You’ve loaded SP1 on your Windows Server 2008 R2 Hyper-V virtualization host server and you’re ready to begin using Dynamic Memory for your virtualization guest machines (VM’s). Listed below is the minimum amount of changes required for your virtualization guest machines (VM’s) to be able to use dynamic memory: Set the VM to use Dynamic Memory by specifying a minimum and maximum amount of memory. The VM will need to be shutdown in order to change this setting and the settings will only show up if the computer running Hyper-V manager has SP1 installed.
Hyper-V Server 2008 R2
Question: How many virtual processors (virtual CPU’s) are officially supported by Microsoft for a guest virtual machine (VM) running on Hyper-V? Answer: You may be thinking the answer to this question is four since that is the number you can assign to any guest VM, but the answer like many others in IT is that it depends. It depends on what guest operating system you’re running. Windows Server 2003, Windows Vista, and Windows XP SP3 all officially support a maximum of two virtualized processors when installed as a guest VM running on Hyper-V.
I recently ran into an issue where I couldn’t start any additional virtual machines on a Hyper-V server that was running Windows Server 2008 R2 Enterprise Edition - Core Installation (no GUI). After a little research, I determined that the operating system had created a pagefile of over 100 gigabytes in size which was using up the majority of the DAS in the server. The server has 96GB of RAM which is the reason why the operating system automatically configured such a large pagefile.
There are multiple reasons why you might want to run the Dell System E-Support Tool (DSET) on your Dell PowerEdge server. It could be because Dell Support has requested it or you’re trying to diagnose a problem or you simply want to know what version of BIOS your server is running without having to reboot it. This tool is especially useful when it comes to Windows Server 2008 R2 core installation since many other utilities will not run on server core.
I recommend following the instructions in my Rename a Network Interface from the Command Line so you can easily distinguish the difference in the network interfaces. Once the network interfaces are renamed, they should look similar to the ones in this image: If you attempt to ping your SAN at this point with a 8972 byte ping (9000 bytes minus a 20 byte IP header and a 8 byte ICMP header), you’ll receive a message stating “Packet needs to be fragmented but DF set.
I’ve written a few other blogs about iSCSI and Multipath I/O on Windows Servers, but this one focuses on installing the EqualLogic Host Integration Tool (HIT) Kit on Windows Server 2008 R2 Core (no GUI). If you are using an EqualLogic SAN, I recommend installing the HIT kit before doing any of the iSCSI or Multipath I/O configuration. It will make your life a lot easier. It’s also not a problem to install the HIT kit after you’ve done some or all of the configuration, just keep in mind there will be a few dialog boxes in this blog that you won’t see such as the HIT kit wanting to install the Multipath I/O feature.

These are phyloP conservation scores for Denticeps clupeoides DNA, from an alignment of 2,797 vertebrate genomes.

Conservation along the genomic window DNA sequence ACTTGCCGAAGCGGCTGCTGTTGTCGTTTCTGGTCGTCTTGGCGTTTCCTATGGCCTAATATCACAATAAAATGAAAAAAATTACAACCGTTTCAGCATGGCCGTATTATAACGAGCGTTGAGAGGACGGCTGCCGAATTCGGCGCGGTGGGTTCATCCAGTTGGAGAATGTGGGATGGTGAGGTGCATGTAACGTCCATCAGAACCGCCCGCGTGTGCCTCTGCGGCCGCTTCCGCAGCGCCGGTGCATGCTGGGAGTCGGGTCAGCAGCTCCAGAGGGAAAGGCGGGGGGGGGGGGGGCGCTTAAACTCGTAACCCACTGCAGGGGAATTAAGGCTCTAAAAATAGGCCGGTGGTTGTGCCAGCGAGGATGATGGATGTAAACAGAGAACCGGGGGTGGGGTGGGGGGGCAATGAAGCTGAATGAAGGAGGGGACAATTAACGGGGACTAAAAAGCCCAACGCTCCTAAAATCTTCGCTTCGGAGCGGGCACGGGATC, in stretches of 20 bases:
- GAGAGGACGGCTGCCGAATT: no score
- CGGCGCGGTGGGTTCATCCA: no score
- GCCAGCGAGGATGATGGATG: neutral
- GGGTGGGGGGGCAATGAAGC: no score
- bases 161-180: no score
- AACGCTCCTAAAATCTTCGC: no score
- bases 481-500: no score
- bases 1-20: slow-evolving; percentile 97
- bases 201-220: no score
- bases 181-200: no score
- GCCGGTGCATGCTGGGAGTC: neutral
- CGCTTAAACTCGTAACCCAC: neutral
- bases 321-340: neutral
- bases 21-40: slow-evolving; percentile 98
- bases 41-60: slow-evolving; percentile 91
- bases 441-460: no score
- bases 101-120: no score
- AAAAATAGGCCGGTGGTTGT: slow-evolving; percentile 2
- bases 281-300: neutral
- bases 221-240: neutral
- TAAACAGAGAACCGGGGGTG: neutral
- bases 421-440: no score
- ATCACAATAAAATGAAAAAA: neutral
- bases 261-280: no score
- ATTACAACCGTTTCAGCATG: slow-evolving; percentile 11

While building a Hyper-V server this week, I decided to rename the network interfaces to something that would make identifying the iSCSI connections a little easier. Since the server was installed with only the core (no GUI) installation of Windows Server 2008 R2, the process had to be performed from the command line. The network interface is also commonly referred to by other names such as network adapter or network connection.
To determine if the Multipath I/O feature has been installed, login to your core server and run oclist.exe: If you already know the name of the feature or role your looking for, you can save yourself some time by piping the output of the oclist.exe command to the find.exe command. The /I parameter makes the search case insensitive. To install the MultipathI/O feature, run “start/w ocsetup.exe MultipathIo”. The name of the feature is case sensitive.
One of my customers contacted me today with an issue where the time on all of their servers was off by about 8 minutes or so. My first thought was “which Active Directory domain controller is their authoritative time server?” and “I’ll update the time on it manually and then set it up to synchronize from an Internet time server”. By default, the authoritative time server for your organization is the server that holds the PDC Emulator FSMO role in the forest root domain.
Problem: You receive an error Virtual Disk Manager “The RPC server is unavailable” when attempting to remotely manage Hyper-V Server 2008 or Windows Server 2008 Core Installation: Solution: Run the following command on the client and on the server: netsh advfirewall firewall set rule group="Remote Volume Management" new enable=yes You have the option of using the Server Configuration menu on the server side if your using Hyper-V Server 2008. Select option 4, Configure Remote Management:
Problem: You’ve closed the Hyper-V Server 2008 R2 Server Configuration menu and need to re-open it: Solution: The command to re-open this window has changed with the R2 release. The new command is sconfig.cmd, with the non-R2 version, the command was hvconfig.cmd. Start Windows Task Manager by pressing Ctrl & Shift & Esc. Click File>New Task: Type cmd.exe /k C:\Windows\system32\sconfig.cmd and click ok: You now have a new Server Configuration window:
Problem: You’ve closed your command prompt window on Hyper-V Server 2008 or Windows Server 2008 Core Installation and need to re-open it: Solution: Start Windows Task Manager by pressing Ctrl & Shift & Esc. Click File>New Task: Type cmd.exe and click ok: You now have a new command prompt window: µ